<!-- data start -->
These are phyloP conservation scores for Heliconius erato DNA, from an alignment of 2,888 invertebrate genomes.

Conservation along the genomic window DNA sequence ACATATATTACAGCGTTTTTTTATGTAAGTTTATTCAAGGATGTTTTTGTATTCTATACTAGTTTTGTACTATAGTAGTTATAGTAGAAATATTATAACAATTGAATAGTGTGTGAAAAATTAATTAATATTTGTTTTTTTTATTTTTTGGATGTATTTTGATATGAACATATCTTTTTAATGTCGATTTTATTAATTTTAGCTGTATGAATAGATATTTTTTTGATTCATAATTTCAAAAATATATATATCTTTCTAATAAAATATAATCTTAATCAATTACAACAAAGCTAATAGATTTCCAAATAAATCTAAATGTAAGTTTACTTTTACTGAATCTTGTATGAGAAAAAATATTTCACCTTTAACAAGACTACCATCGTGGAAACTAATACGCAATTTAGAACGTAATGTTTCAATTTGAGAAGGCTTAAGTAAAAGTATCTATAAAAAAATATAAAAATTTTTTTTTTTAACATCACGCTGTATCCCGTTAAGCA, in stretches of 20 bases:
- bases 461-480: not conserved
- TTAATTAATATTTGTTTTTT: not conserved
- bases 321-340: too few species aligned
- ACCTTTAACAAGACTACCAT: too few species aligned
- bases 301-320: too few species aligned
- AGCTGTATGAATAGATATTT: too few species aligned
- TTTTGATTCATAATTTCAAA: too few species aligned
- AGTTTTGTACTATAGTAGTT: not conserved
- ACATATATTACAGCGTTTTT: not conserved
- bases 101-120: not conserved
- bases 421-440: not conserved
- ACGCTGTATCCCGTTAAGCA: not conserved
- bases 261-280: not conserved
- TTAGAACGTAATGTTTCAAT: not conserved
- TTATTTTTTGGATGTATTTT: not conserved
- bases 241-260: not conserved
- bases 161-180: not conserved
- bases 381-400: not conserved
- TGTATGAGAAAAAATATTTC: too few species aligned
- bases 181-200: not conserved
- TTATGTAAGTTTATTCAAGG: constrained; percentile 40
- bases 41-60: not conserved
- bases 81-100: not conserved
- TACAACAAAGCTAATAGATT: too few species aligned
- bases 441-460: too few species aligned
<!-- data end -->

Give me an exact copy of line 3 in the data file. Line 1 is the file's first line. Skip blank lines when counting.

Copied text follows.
- bases 461-480: not conserved